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Exonerated ‘Central Park Five’ member Yusef Salaam wins New York City Council seat

Salaam, a Democrat, will represent a central Harlem district on the City Council, having run unopposed for the seat.
New York City Council candidate Yusef Salaam smiles during an interview with The Associated Press, Wednesday, May 24, 2023, in New York. Salaam is one of three candidates in a competitive June 27 Democratic primary. With early voting already begun, he faces two seasoned political veterans: New York Assembly members Al Taylor, 65, and Inez Dickens, 73, who previously represented Harlem on the City Council.
New York City Council candidate Yusef Salaam in an interview with The Associated Press in New York on May 24.Mary Altaffer / AP file
/ Source: The Associated Press

Exonerated “Central Park Five” member Yusef Salaam won a seat Tuesday on the New York City Council, completing a stunning reversal of fortune decades after he was wrongly imprisoned in an infamous rape case.

Salaam, a Democrat, will represent a central Harlem district on the City Council, having run unopposed for the seat in one of many local elections held across New York state Tuesday. He won his primary election in a landslide.

The victory comes more than two decades after DNA evidence was used to overturn the convictions of Salaam and four other Black and Latino men in the 1989 rape and beating of a white jogger in Central Park. Salaam was arrested at age 15 and imprisoned for almost seven years.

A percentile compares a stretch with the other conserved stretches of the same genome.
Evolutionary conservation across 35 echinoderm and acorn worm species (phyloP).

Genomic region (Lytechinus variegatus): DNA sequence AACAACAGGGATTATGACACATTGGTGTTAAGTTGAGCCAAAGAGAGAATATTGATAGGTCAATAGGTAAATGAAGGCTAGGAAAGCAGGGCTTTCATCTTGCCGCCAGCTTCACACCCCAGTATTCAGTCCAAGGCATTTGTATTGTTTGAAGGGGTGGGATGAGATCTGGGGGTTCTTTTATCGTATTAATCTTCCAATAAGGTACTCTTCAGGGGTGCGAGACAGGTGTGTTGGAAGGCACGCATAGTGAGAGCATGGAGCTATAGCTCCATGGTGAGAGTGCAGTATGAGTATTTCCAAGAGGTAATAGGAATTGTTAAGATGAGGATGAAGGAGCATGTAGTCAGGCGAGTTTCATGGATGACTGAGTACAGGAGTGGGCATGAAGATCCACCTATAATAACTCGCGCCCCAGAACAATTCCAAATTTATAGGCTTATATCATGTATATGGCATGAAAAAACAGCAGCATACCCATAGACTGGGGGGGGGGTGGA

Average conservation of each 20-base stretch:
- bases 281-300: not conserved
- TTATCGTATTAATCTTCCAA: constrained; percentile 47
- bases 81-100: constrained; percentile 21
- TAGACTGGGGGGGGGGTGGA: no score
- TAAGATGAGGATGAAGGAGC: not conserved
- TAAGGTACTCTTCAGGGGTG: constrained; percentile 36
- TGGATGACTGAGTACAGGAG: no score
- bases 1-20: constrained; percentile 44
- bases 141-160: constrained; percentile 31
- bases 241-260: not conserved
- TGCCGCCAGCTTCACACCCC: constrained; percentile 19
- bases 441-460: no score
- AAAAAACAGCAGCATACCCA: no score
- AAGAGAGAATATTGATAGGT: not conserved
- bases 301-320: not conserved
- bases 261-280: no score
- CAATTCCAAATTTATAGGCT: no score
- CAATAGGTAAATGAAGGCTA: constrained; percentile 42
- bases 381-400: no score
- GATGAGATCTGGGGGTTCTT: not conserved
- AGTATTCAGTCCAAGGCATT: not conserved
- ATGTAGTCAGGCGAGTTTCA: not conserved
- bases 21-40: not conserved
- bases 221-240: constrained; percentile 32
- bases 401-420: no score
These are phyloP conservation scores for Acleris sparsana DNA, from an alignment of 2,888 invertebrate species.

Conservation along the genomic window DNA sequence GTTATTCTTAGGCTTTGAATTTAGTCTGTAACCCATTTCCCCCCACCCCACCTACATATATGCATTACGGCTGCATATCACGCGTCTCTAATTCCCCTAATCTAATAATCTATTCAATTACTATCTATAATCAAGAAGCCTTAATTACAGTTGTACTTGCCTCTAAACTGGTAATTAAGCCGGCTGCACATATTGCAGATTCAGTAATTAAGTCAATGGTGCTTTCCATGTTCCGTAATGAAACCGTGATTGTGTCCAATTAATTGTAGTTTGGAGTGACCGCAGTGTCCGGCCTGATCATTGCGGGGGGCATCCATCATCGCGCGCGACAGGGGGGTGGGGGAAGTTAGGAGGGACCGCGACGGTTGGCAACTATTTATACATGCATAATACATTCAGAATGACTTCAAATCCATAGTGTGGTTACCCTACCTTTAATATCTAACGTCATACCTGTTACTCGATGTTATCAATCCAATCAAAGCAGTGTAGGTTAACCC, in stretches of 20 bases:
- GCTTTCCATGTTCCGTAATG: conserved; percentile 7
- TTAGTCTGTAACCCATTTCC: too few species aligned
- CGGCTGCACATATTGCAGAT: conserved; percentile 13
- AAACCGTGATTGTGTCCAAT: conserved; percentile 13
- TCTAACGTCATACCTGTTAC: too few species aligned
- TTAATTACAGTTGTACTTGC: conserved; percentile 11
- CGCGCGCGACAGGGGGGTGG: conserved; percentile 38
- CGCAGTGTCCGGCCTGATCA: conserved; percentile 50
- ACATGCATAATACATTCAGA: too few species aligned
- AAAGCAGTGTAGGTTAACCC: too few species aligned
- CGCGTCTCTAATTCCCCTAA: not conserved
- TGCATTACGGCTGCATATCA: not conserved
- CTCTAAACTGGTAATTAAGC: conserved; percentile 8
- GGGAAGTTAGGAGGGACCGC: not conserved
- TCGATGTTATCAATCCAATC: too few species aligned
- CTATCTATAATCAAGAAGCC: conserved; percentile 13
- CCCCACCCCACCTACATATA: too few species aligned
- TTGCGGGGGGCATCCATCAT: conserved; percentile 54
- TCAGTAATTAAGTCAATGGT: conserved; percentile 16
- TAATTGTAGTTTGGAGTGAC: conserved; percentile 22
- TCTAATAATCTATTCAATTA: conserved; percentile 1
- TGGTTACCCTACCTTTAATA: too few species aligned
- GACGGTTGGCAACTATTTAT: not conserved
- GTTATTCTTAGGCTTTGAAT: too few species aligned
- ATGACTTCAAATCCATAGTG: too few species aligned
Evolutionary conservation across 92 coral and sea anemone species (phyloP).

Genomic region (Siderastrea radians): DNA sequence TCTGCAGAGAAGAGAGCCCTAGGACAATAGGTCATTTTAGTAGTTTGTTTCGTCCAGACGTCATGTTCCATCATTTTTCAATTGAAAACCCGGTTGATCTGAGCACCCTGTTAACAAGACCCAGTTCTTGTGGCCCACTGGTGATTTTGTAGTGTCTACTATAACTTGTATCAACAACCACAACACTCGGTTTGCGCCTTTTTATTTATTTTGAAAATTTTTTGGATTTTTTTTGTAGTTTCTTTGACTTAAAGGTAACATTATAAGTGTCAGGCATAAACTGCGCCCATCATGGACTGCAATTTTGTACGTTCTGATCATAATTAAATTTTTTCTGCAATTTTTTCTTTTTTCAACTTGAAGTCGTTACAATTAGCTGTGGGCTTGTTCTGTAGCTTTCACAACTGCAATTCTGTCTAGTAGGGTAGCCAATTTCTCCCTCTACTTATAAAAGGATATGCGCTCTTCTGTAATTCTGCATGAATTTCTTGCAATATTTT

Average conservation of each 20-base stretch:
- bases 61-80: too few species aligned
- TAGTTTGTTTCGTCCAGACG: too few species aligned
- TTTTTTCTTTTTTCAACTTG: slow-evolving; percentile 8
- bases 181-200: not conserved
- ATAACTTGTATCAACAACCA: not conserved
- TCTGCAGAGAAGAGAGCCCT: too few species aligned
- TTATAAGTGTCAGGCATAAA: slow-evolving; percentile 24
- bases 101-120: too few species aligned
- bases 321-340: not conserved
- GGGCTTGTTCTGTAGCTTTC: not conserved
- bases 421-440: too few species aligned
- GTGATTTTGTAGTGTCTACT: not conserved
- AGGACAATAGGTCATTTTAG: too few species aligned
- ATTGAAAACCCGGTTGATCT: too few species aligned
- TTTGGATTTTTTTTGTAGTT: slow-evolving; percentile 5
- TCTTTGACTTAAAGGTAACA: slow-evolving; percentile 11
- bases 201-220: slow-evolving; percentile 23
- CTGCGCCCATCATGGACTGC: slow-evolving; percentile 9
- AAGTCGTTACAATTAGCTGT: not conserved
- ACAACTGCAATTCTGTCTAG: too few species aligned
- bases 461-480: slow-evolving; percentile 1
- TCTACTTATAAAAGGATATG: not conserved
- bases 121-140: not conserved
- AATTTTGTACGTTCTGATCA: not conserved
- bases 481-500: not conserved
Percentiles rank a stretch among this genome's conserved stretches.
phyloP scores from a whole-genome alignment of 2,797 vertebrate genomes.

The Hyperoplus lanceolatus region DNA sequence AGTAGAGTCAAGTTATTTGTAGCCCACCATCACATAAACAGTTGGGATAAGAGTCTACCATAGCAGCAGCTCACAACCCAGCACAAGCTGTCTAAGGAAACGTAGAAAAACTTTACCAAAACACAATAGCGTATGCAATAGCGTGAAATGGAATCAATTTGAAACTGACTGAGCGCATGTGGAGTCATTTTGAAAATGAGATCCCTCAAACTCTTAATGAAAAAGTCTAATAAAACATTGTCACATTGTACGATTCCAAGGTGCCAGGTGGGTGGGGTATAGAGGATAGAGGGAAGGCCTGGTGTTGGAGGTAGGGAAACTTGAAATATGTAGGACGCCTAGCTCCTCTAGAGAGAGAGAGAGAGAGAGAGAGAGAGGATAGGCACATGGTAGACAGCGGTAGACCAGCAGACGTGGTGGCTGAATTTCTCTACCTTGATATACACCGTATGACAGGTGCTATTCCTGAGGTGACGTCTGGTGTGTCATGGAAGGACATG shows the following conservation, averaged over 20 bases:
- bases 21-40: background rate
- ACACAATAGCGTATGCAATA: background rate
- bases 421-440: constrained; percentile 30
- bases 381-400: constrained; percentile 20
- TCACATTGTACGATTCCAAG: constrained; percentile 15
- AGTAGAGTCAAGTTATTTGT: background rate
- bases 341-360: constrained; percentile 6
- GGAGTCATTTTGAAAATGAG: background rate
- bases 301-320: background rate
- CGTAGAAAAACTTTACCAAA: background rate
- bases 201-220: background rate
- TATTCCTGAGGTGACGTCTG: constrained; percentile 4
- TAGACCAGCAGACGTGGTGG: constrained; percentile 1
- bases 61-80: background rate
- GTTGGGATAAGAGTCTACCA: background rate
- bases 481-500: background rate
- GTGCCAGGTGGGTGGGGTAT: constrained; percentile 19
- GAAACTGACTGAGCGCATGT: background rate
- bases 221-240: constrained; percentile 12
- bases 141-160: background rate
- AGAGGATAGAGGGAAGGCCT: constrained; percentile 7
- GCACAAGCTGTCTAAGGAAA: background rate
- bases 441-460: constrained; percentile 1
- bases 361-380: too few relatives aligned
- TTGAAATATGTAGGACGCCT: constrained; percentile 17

“For me, this means that we can really become our ancestors’ wildest dreams,” Salaam said in an interview before the election.

Salaam was arrested along with Antron McCray, Kevin Richardson, Raymond Santana and Korey Wise and accused of attacking a woman running in Central Park. DNA evidence linked another man, a serial rapist, to the attack. The city ultimately agreed in a legal settlement to pay the exonerated men $41 million.

The crime dominated headlines in the city, inflaming racial tensions as police rounded up Black and Latino men and boys for interrogation. Former President Donald Trump, then just a brash real estate executive in the city, took out large ads in newspapers that implored New York to bring back the death penalty. 

When Trump was indicted in New York earlier this year on charges of falsifying business records, Salaam mocked him with his own ad on social media mimicking Trump’s original newspaper ad.

“Over 30 years ago, Donald Trump took out full page ads calling for my execution,” Salaam tweeted in April. “On the day he was arrested and arraigned, here is my ad in response.”